Even under the best circumstances, the Supreme Court has regularly misinterpreted the history and purpose of federal labor laws. In fact, it was the Supreme Court's 1992 Lechmere decision, drafted by Justice Clarence Thomas, that created the increased need for neutrality agreements by forbidding union organizers access to company property in most situations. Since the appointment of John Roberts to chief justice in 2005, the decisions have been the most pro-business of any Supreme Court since World War II. For that reason, it is not surprising that Mulhall and the NRTW agreed with the union to let the Supreme Court hear the case, even though Mulhall had already won on this issue at the lower court stage.

By appealing the case to the Supreme Court, UNITE HERE Local 355 has opened the door to an expansive decision that may radically limit future organizing. In the oral arguments, the NRTW attorney pushed the court to interpret the law broadly, such that employers are prohibited from providing a union any information, access or neutrality that unions may hold valuable in an organizing drive. If this attorney's vision is adopted, all employers faced with organizing campaigns would be forced into a more hostile relationship with unions. Employers could rarely cooperate, even when cooperation would primarily benefit them. Unfortunately, despite the fact that this effect would contradict the overarching purpose of U.S. labor law — harmony between employers and workers — this view may sway a critical number of justices on the court.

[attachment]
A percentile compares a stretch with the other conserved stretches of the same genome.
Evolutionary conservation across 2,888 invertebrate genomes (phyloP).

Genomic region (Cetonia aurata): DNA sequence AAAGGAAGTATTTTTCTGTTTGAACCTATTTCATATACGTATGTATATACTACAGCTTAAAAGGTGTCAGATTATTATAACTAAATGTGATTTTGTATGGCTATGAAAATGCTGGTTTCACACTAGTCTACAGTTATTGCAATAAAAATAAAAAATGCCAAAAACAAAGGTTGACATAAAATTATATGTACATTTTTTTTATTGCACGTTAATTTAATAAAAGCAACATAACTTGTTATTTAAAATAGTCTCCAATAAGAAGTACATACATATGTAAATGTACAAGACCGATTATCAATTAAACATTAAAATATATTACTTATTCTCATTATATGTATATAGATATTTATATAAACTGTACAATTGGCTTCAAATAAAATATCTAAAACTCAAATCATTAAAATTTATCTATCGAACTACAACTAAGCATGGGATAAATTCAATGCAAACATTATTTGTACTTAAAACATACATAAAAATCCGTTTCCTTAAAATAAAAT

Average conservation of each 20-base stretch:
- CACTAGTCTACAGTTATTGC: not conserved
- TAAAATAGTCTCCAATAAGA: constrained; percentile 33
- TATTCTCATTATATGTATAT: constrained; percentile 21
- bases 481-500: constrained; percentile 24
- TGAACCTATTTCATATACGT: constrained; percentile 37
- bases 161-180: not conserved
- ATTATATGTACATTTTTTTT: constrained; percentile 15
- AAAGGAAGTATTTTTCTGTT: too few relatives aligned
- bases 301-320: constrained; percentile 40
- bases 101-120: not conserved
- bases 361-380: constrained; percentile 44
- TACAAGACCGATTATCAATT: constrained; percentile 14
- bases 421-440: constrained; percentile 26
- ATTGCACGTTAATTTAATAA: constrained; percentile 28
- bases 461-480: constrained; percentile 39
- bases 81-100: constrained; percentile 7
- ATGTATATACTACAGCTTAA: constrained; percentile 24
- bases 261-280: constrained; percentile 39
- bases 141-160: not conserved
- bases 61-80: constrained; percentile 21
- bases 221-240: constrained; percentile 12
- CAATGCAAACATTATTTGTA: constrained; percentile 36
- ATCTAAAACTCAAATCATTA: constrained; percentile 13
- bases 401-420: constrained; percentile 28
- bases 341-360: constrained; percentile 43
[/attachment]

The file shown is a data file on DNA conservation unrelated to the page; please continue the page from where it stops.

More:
Justice Ruth Bader Ginsburg was perhaps the only one who recognized the union's mistake when she gave the union attorney a chance to argue why the court should not consider the case's merits. She pointed out that the agreement in question expired a year ago and there was no union election, so perhaps there was no live case at issue. Unfortunately, the union attorney forged ahead, flatly missing the cue.

Rich Yeselson, a political writer who worked in the labor movement for over 20 years, recently wrote in Democracy Journal that the Taft Hartley Act "codified a series of legal land mines that might explode in the face of unions at any time." The tenor of the oral arguments in UNITE HERE v. Mulhall suggests that Yeselson is correct about the law. However, perhaps the more obvious point needs to be stated: Unions should not risk stepping on land mines if they don't have to.

Moshe Z. Marvit is a fellow at the Century Foundation.

The views expressed in this article are the author's own and do not necessarily reflect Al Jazeera America's editorial policy.